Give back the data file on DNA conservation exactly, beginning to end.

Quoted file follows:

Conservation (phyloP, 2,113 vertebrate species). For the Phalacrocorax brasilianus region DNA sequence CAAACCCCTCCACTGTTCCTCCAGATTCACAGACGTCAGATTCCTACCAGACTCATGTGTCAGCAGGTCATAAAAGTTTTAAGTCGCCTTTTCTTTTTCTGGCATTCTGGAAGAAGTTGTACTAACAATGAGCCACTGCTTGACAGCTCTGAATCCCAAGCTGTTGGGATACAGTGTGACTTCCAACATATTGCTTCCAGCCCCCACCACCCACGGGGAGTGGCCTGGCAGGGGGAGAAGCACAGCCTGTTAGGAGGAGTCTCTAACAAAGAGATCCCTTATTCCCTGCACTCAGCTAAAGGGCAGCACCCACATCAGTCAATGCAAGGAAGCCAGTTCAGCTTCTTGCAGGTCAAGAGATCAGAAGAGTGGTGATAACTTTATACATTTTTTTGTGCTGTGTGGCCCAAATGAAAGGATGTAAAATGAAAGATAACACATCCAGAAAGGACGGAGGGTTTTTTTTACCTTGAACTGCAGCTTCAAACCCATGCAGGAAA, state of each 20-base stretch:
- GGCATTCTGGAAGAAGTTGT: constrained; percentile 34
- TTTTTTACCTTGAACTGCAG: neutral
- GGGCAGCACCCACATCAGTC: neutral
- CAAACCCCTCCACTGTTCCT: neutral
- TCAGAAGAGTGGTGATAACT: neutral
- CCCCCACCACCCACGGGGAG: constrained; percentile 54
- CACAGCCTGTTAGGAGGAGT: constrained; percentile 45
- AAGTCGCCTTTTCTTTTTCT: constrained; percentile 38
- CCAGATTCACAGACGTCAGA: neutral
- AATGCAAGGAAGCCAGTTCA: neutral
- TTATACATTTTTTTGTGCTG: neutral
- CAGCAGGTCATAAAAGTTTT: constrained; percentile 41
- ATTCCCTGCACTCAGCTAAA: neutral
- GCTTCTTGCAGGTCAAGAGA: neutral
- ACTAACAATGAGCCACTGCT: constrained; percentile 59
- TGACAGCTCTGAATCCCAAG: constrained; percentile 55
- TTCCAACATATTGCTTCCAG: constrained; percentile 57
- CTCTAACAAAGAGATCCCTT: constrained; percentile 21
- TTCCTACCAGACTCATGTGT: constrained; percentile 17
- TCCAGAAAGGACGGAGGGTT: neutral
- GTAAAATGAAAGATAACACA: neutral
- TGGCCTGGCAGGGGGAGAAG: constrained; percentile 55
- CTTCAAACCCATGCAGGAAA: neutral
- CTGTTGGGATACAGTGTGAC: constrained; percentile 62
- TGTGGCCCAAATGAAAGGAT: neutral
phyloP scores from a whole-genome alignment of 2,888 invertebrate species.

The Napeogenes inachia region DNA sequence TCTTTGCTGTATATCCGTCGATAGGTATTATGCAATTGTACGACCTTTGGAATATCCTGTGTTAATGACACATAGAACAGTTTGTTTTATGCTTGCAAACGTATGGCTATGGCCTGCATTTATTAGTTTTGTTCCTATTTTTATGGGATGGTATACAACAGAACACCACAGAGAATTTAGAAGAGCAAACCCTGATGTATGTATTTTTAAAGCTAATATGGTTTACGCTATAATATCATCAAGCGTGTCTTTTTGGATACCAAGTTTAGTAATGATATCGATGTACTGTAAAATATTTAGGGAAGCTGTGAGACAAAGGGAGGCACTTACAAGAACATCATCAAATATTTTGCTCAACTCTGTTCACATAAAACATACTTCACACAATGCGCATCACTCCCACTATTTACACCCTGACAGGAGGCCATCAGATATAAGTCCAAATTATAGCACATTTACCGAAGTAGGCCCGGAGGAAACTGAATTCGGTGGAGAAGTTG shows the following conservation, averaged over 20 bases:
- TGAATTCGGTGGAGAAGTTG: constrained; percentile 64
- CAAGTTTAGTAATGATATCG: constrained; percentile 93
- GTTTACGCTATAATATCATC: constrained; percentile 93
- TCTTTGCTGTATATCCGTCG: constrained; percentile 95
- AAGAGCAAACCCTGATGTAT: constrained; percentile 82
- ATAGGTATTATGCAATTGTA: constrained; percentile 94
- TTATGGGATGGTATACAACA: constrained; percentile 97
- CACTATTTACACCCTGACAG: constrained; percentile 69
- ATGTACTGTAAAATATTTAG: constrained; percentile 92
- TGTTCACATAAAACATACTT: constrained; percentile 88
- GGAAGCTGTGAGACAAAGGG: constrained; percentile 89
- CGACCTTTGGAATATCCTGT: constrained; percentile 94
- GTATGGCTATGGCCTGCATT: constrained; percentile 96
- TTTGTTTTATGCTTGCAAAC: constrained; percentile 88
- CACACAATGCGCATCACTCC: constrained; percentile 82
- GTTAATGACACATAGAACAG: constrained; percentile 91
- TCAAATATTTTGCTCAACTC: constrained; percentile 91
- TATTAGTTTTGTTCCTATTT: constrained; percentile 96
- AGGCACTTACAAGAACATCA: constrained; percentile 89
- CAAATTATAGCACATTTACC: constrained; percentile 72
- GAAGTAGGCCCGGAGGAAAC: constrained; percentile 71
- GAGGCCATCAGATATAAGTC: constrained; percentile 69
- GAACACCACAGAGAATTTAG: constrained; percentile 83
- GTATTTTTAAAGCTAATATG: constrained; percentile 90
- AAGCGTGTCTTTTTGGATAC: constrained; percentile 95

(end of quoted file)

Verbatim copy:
Conservation (phyloP, 2,113 vertebrate species). For the Phalacrocorax brasilianus region DNA sequence CAAACCCCTCCACTGTTCCTCCAGATTCACAGACGTCAGATTCCTACCAGACTCATGTGTCAGCAGGTCATAAAAGTTTTAAGTCGCCTTTTCTTTTTCTGGCATTCTGGAAGAAGTTGTACTAACAATGAGCCACTGCTTGACAGCTCTGAATCCCAAGCTGTTGGGATACAGTGTGACTTCCAACATATTGCTTCCAGCCCCCACCACCCACGGGGAGTGGCCTGGCAGGGGGAGAAGCACAGCCTGTTAGGAGGAGTCTCTAACAAAGAGATCCCTTATTCCCTGCACTCAGCTAAAGGGCAGCACCCACATCAGTCAATGCAAGGAAGCCAGTTCAGCTTCTTGCAGGTCAAGAGATCAGAAGAGTGGTGATAACTTTATACATTTTTTTGTGCTGTGTGGCCCAAATGAAAGGATGTAAAATGAAAGATAACACATCCAGAAAGGACGGAGGGTTTTTTTTACCTTGAACTGCAGCTTCAAACCCATGCAGGAAA, state of each 20-base stretch:
- GGCATTCTGGAAGAAGTTGT: constrained; percentile 34
- TTTTTTACCTTGAACTGCAG: neutral
- GGGCAGCACCCACATCAGTC: neutral
- CAAACCCCTCCACTGTTCCT: neutral
- TCAGAAGAGTGGTGATAACT: neutral
- CCCCCACCACCCACGGGGAG: constrained; percentile 54
- CACAGCCTGTTAGGAGGAGT: constrained; percentile 45
- AAGTCGCCTTTTCTTTTTCT: constrained; percentile 38
- CCAGATTCACAGACGTCAGA: neutral
- AATGCAAGGAAGCCAGTTCA: neutral
- TTATACATTTTTTTGTGCTG: neutral
- CAGCAGGTCATAAAAGTTTT: constrained; percentile 41
- ATTCCCTGCACTCAGCTAAA: neutral
- GCTTCTTGCAGGTCAAGAGA: neutral
- ACTAACAATGAGCCACTGCT: constrained; percentile 59
- TGACAGCTCTGAATCCCAAG: constrained; percentile 55
- TTCCAACATATTGCTTCCAG: constrained; percentile 57
- CTCTAACAAAGAGATCCCTT: constrained; percentile 21
- TTCCTACCAGACTCATGTGT: constrained; percentile 17
- TCCAGAAAGGACGGAGGGTT: neutral
- GTAAAATGAAAGATAACACA: neutral
- TGGCCTGGCAGGGGGAGAAG: constrained; percentile 55
- CTTCAAACCCATGCAGGAAA: neutral
- CTGTTGGGATACAGTGTGAC: constrained; percentile 62
- TGTGGCCCAAATGAAAGGAT: neutral
phyloP scores from a whole-genome alignment of 2,888 invertebrate species.

The Napeogenes inachia region DNA sequence TCTTTGCTGTATATCCGTCGATAGGTATTATGCAATTGTACGACCTTTGGAATATCCTGTGTTAATGACACATAGAACAGTTTGTTTTATGCTTGCAAACGTATGGCTATGGCCTGCATTTATTAGTTTTGTTCCTATTTTTATGGGATGGTATACAACAGAACACCACAGAGAATTTAGAAGAGCAAACCCTGATGTATGTATTTTTAAAGCTAATATGGTTTACGCTATAATATCATCAAGCGTGTCTTTTTGGATACCAAGTTTAGTAATGATATCGATGTACTGTAAAATATTTAGGGAAGCTGTGAGACAAAGGGAGGCACTTACAAGAACATCATCAAATATTTTGCTCAACTCTGTTCACATAAAACATACTTCACACAATGCGCATCACTCCCACTATTTACACCCTGACAGGAGGCCATCAGATATAAGTCCAAATTATAGCACATTTACCGAAGTAGGCCCGGAGGAAACTGAATTCGGTGGAGAAGTTG shows the following conservation, averaged over 20 bases:
- TGAATTCGGTGGAGAAGTTG: constrained; percentile 64
- CAAGTTTAGTAATGATATCG: constrained; percentile 93
- GTTTACGCTATAATATCATC: constrained; percentile 93
- TCTTTGCTGTATATCCGTCG: constrained; percentile 95
- AAGAGCAAACCCTGATGTAT: constrained; percentile 82
- ATAGGTATTATGCAATTGTA: constrained; percentile 94
- TTATGGGATGGTATACAACA: constrained; percentile 97
- CACTATTTACACCCTGACAG: constrained; percentile 69
- ATGTACTGTAAAATATTTAG: constrained; percentile 92
- TGTTCACATAAAACATACTT: constrained; percentile 88
- GGAAGCTGTGAGACAAAGGG: constrained; percentile 89
- CGACCTTTGGAATATCCTGT: constrained; percentile 94
- GTATGGCTATGGCCTGCATT: constrained; percentile 96
- TTTGTTTTATGCTTGCAAAC: constrained; percentile 88
- CACACAATGCGCATCACTCC: constrained; percentile 82
- GTTAATGACACATAGAACAG: constrained; percentile 91
- TCAAATATTTTGCTCAACTC: constrained; percentile 91
- TATTAGTTTTGTTCCTATTT: constrained; percentile 96
- AGGCACTTACAAGAACATCA: constrained; percentile 89
- CAAATTATAGCACATTTACC: constrained; percentile 72
- GAAGTAGGCCCGGAGGAAAC: constrained; percentile 71
- GAGGCCATCAGATATAAGTC: constrained; percentile 69
- GAACACCACAGAGAATTTAG: constrained; percentile 83
- GTATTTTTAAAGCTAATATG: constrained; percentile 90
- AAGCGTGTCTTTTTGGATAC: constrained; percentile 95